Tuesday, 20 January 2015

Rumi Darwaza, Lucknow

Standing on the old Hardoi Road, the Rumi Darwaza (also spelt Roomi Darwaza) is one of the most well-known icons of the city of Lucknow. Like the Howrah Bridge and Victoria Memorial for Calcutta (Kolkata), the Rumi Darwaza serves as the logo for Lucknow in posters and other visual communication. It is another architectural gem that was built under the patronage of Nawab Asaf-ud-Daula by his favourite architect, Kifayatullah. Kifayatullah, as you may know was the man behind Lucknow’s Bada Imambara.

Rumi Darwaza - Western Face

The Rumi Darwaza has several levels and the plan of the structure changes on every level, and on the Eastern and Western sides. From one side, it looks like a large “mihrab” (a semicircular niche in the wall of a mosque that indicates the qibla, the direction of the Kaaba in Mecca) while from the other it looks like a half-crescent shaped building. There are three arched gateways in the centre, through which traffic passes even today. Walls extend on both sides of the gate, with multiple arched gates on each side, culminating in octagonal bastions. The brick and stucco structure is adorned with beautiful calligraphy, lotus petals and other engravings. Along the edge of the arch on the Western side, are a series of flamboyant “guldastas” which project outwards. They remind me of the aluminium loudspeakers cones known in Calcutta as “chonga”.

Rumi Darwaza - Eastern face
 A pentagonal structure on the roof of the gateway holds a platform which looks somewhat like the top of a Mexican hat. Architecturally, the Rumi Darwaza may be said to be a fusion of the Rajput and Mughal styles, with the Mughal element present in the form of minarets topped by octagonal “chhatris”. Access to the top of the structure is probably possible, and there are caretakers who stay on the premises, but for some reason, I didn’t attempt to climb up. For those who do, the view is spectacular, and if you’re a photography enthusiast, it is a sight you will probably not want to miss.

Rumi Darwaza as seen from Bada Imambara
Located in the Hussainabad area of Lucknow, the spectacular Rumi Darwaza was happily spared damage during the mutiny of 1857, and thanks to the efforts of the Archaeological Survey of India, is in good shape today. It is not a ticketed monument and entry, if possible at all, is free, although you may need to tip the caretaker.

-          by Deepanjan Ghosh


Explore more photographs from my Lucknow trip. Check out my Flickr album


I am grateful to my friend, Devankan Chakraborty for being my guide around Lucknow, to Kalpajeet Bhattacharya for his hospitality, and to my father Debashish Ghosh, and sister Deepshikha Ghosh for accompanying me, and providing valuable inputs while shooting the monuments. Check out my father’sflickr page here.


Monuments of Lucknow – R.S. Fonia

Friday, 16 January 2015

Nawaab Saadat Ali Khan's Tomb, Lucknow

The ornate tombs of Nawaab Saadat Ali Khan II and his wife Khursheed Zadi (or Mursheed Zadi) are two of the principal attractions of the Qaisar Bagh area of the city of Lucknow. Nawaab Saadat Ali Khan II was the 6th king in the Nishapuri line that ruled the province of Oudh or Awadh, and ascended the throne 21st January 1798. He is responsible for many of the heritage buildings still to be found between the Qaisar Bagh and Dilkusha areas of Lucknow.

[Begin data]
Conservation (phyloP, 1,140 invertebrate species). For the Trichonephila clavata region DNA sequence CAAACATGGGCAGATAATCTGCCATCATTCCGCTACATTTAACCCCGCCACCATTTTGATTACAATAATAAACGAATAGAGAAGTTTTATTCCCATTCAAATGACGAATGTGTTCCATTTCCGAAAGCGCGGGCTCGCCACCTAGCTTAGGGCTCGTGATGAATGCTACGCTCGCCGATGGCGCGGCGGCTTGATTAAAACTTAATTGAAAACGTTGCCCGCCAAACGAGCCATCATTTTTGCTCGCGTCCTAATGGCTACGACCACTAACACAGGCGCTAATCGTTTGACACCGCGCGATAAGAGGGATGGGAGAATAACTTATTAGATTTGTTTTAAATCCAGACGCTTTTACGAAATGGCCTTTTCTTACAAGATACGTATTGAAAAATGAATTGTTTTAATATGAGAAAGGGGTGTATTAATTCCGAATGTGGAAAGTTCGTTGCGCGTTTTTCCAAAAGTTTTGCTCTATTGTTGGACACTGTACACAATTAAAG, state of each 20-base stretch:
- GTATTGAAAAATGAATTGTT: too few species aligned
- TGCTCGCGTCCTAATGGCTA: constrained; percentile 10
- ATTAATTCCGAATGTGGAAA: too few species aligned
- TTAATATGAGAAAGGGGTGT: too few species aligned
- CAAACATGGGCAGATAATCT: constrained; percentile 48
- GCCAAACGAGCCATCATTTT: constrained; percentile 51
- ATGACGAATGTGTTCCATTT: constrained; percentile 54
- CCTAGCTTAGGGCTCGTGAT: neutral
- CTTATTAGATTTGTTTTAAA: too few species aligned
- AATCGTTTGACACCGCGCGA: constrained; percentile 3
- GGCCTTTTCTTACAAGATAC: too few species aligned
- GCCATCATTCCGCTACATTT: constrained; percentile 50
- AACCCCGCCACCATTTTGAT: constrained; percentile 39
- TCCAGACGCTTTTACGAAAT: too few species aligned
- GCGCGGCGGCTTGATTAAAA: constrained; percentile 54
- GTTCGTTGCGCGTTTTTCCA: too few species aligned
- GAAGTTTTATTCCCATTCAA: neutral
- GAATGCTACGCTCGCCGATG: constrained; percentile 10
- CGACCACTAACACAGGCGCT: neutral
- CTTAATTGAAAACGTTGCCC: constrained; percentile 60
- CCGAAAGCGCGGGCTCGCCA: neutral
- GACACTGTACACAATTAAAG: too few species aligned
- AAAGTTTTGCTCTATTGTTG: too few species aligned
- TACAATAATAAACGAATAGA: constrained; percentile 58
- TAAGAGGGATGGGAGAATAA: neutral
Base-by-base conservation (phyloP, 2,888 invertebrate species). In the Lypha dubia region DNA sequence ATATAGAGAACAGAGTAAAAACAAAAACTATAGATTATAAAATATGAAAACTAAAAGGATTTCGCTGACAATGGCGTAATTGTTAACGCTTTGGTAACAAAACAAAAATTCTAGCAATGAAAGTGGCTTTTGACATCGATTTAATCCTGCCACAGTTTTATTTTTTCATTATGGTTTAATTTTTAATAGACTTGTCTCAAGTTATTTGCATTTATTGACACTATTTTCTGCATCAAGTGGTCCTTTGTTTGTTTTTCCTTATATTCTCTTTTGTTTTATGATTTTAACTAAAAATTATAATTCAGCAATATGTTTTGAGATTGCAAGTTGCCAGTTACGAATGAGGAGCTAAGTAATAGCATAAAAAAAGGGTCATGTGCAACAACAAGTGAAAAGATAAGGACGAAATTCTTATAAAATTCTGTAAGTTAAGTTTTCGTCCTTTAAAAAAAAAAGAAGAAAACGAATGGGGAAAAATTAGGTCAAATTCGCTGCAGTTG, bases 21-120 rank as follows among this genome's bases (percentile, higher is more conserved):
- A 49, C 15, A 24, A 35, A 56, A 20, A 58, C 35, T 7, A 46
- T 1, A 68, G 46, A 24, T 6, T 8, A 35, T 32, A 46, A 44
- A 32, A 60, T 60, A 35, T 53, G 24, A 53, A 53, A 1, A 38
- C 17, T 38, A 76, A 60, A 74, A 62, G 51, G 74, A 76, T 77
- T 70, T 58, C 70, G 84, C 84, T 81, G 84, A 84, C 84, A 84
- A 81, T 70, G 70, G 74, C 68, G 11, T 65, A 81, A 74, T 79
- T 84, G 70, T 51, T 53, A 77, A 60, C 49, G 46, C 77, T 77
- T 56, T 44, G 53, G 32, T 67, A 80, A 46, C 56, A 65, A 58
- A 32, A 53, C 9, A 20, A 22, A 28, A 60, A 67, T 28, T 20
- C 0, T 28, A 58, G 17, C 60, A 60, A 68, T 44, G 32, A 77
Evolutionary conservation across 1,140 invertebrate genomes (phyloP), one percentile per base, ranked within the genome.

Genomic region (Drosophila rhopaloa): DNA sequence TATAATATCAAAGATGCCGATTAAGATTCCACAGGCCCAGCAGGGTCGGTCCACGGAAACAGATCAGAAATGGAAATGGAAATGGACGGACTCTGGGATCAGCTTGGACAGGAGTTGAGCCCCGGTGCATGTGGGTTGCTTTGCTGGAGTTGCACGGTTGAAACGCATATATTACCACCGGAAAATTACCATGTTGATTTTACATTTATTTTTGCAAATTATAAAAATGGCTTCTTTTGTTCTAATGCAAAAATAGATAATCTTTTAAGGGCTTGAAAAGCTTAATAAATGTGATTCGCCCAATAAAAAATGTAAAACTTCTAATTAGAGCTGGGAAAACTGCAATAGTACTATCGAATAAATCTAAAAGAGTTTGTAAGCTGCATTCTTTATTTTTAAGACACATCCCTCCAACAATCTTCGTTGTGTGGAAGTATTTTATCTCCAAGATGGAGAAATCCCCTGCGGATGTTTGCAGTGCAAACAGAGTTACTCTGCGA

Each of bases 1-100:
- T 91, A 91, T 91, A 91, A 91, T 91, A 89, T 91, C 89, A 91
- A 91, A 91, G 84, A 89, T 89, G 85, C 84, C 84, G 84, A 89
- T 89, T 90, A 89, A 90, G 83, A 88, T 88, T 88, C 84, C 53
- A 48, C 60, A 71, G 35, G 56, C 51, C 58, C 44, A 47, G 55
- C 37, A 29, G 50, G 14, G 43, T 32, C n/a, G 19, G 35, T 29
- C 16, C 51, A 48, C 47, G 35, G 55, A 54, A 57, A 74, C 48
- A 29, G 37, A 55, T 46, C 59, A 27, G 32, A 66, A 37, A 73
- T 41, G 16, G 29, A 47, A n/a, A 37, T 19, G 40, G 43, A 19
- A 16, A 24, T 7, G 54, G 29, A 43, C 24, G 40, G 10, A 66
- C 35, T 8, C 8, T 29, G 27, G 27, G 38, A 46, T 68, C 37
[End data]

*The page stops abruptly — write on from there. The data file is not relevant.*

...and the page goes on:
Tomb of Nawaab Saadat Ali Khan II

Wednesday, 7 January 2015

Nizam Palace and the Legend of J.C. Galstaun

Before it was acquired by the Nizam of Hyderabad, the building known today as Nizam Palace was the home of one man, Calcutta’s Armenian millionaire, Johannes Carapiet “J.C.” Galstaun. It was an art deco palace, designed for his beloved wife Rose Catherine. The man, his immense wealth, and his “many acts of kindness” are the stuff of legends. In this first guest post on the blog, Max Galstaun writes about his illustrious ancestor.

Nizam Palace today

The legend of J.C. Galstaun, businessman, sportsman, Calcutta's biggest real estate developer of all time, philanthropist and social worker - is a legend that stands unequalled in Calcutta history. Like most legends, the story has a humble beginning, with a young, 13 or 14 year old, Armenian lad from Julpha, Iran, learning to ride a piebald pony on the Maidan. His determination impressed the Fort William Cavalry officers and they gave JC early lessons in horse-riding, which grew into the most formidable talent not ever seen again, on the racecourses in Calcutta and England. The pony rider struck fear into bookmakers and horse owners of Royal Indian and British blood.

Friday, 2 January 2015

Chetla Chhoto Rashbari, 93 Tollygunge Road

Chetla Chhoto Rashbari - interior

Hiding behind the busy market on Tollygunge Road, at number 93 is the elaborate temple complex known to locals as the Chhoto Rashbari or minor house for the Rash festival. What was once the Govindpore Creek, became Surman’s Nullah after John Surman of the East India Company started living there. It would then come to be known as Tolly’s Nullah after Major William Tolly conducted dredging and excavating operations there between 1774 and 1777, making it navigable upto Garia. Indeed the entire area of Tollygunge gets its name from him. But for locals, this is the Adi Ganga or the original Ganges, since it was through here that the Ganges or Hooghly flowed before it changed its course. The Ganges being a holy river, all along the two roads on its East and West, Tollygunge Road and Chetla Road, ghats and temples may still be found. Like many other heritage structures in the Chetla area of South Calcutta, the Chhoto Rashbari is also neglected, overgrown, and other than local residents, few are aware of its existence.